The Midnight Visitor: Halloween DIY


“Be hole, be dust, be dream, be wind;
Be night, be dark, be wish, be mind;
Now slip, now slide, now move unseen;
Above, beneath, betwixt, between.”
- Neil Gaiman, The Graveyard Book

Every year I endeavor to create a piece that's a little different from store bought decorations.  This year, my project was The Midnight Visitor.  At 6 feet tall, this ghostly specter appears to hover, stooped over gravestones in the front garden (oh to have a yard...).  Though part of his cloak is coated and hard (to protect from elements), much of it is left loose to whip around him in the wind.  I find the empty hood more unnerving than if I had added a skeletal or monstrous face.  Likewise, the presence of the lantern and lack of scythe begs the question "Who is this visitor?"  That, my friends, is all up to passing travelers.

Materials Needed

5' of 1.5" PVC
6' of 1x2 wood
Wood Glue 
Chicken Wire
Tin Snips
Lots o' Cheesecloth
Black and Grey Spraypaint
Spray Glue 
Monster Mud (Drywall Compound and Latex Paint)
5' Yard Stake
Battery Operated Lantern

1 Package of Hot Glue Sticks
Glue Gun w/ Additional Hot Glue Sticks
Duct Tape
Plasti-dip Spray Paint

Stand for Ghost Making Process
4 2' Pieces of 2x4 wood
3' Piece of 2.5" PVC

1.  To make a stand for the building process of the full size armature, screw 4 2' pieces of 2x4 into  the 2.5" PVC in a windmill pattern.  Once the stand is complete, slip 1.5" PVC into the 2.5" stand.

2a.  From the 1x2 wood, cut (1) 20" piece, (2) 12" pieces and (2) 13" pieces.  Screw the 20" piece into the very top of the PVC (crossbar formation).

2b.  Before attaching the each of the arm pieces with screws, apply a generous amount of wood glue to the area for added support. (Note: this WILL drip.  Make sure you're on a surface that can get dirty.)  Using 1.5" screws, attach the 13" pieces  at the shoulders, and the 12" pieces as lower arms.  (Feel free to play with proportions if you want your spirit to have longer creepier arms.)\

2c.  Using scrap pieces of 1x2, create angle brackets to strengthen the shoulder crossbar.  Small scrap wood blocks can be used to add strength to shoulder joints.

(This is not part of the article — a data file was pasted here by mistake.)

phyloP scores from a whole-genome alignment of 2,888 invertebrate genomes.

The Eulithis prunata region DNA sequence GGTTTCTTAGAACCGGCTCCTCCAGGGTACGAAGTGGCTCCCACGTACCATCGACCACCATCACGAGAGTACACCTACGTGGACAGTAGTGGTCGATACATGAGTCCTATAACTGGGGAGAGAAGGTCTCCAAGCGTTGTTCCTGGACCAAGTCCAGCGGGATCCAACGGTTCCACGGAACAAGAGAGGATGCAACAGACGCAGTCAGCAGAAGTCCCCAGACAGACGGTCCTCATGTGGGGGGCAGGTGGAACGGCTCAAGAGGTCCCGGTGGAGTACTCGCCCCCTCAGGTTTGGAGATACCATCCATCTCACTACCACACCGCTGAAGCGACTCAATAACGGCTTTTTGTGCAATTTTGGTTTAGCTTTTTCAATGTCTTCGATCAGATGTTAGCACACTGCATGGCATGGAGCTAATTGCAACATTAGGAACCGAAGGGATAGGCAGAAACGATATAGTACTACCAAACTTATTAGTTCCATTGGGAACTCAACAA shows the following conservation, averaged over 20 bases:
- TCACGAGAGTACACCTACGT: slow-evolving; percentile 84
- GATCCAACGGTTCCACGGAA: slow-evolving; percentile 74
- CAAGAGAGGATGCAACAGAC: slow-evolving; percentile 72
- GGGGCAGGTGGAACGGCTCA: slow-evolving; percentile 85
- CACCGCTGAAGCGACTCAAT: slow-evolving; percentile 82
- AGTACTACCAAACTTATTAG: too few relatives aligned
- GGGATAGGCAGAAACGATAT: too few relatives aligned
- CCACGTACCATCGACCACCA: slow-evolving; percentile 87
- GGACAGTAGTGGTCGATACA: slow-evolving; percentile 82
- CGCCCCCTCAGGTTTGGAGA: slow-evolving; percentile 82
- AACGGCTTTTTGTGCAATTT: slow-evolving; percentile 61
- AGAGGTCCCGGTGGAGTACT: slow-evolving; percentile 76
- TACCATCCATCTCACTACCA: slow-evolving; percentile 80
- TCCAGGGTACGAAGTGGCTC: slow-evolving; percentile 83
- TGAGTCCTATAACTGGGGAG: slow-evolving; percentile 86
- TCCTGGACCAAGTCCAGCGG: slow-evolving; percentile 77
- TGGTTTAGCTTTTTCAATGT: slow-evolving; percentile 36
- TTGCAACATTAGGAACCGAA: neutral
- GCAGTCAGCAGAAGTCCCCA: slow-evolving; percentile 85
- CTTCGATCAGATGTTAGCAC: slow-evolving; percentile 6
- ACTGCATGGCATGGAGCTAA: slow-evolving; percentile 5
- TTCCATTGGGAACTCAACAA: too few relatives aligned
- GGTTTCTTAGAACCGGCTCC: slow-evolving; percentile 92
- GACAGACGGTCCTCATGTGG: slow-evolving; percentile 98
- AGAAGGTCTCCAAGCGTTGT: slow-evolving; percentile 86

3.  Once the glue has dried, begin forming a hood with the chicken wire and tin snips.  (I highly recommend wearing work gloves for this part.)  To attach the chicken wire to the form, simply twist wire around the wood and PVC.  (Knowing that it would droop slightly when I applied the monster mud and fabric, I started the hood higher than I actually wanted it.)
Apply a quick coat of black spray paint to frame and allow to dry.

4.  Shred pieces of cheesecloth and begin layering some over the chicken wire and arms.  These will get covered and anchored shortly, but they provide a bottom layer of "flutter" perfect for breezy nights.

5a.  To create Monster Mud, add 5 parts drywall compound and one part paint to a large bucket and mix thoroughly. A drywall mixer attachment on your drill works well.  (Any excess can be stored in a large airtight container for up to 6 months.)
4b.  While wearing gloves and your husband's clothes (kidding - just wear clothes you hate), drag strips of cheesecloth through the monster mud and wring out.  Stretch fabric back into shape and begin layering across your hood.  Be aware that monster mud will weigh the chicken wire down.  You may need to prop up the front of the hood while it dries.

6.  Once the hood is dry, add additional pieces of loose, shredded cheesecloth by either tucking them inside hardened pieces, or spraying them with a quick shot of spray adhesive.  Again, these extra pieces give the finished product an eerie movement.

7.  Screw hands to the end of the arms (hand instructions below), and give the entire piece a thin layer of grey spray paint.  (I gave the inside of the cloak a much more opaque spray and faded the coverage as I moved downward.  This added a hollow quality to the Visitor). 

8.  When your Visitor is completely dry, he can be moved to his final spot outside.  Drive the 5' stake into the ground and then slip the PVC pipe over top.  Add the lantern and wait for dark.  (Note: If you plan to light him, go for over lighting.  Under lighting will advertise the pole under his robe.  And that's just rude, really.)  

Glue Stick Hands How-To

1.  Chop several glue sticks to bone size: you will need four for each finger (3 phalanges, 1 metacarpal), and three for each thumb (2 phalanges, 1 metacarpal).  (A PVC pipe cutter works well for cutting through.)
2.  Working carefully, add hot glue to each phalanx joint and hold "bones" together until mostly set.  Excess hot glue between joints add to the shape.  Allow fingers and thumbs to cool.
3.  While fingers are cooling, position each metacarpal next to one another and use long streams of hot glue to attach at the bottom (the glue here will represent the many wrist bones, so, again, it's okay to have excess.)  Once the glue is dry, flip over and repeat on the other side.

4.  When both the phalanges and metacarpals have dried completely, begin attaching each finger to its corresponding metacarpal.  The process will take a little while (and you may occasionally lose a finger or two.)
5.  Once your hands are pieced together, wrap duct tape around the palms.  In addition to strengthening the lower structure, it adds a bandaged look that I really like. 
6.  Cover each hand with Plasti-Dip spray and allow to dry completely.  Repeat.

Happy Haunting My Friends!!

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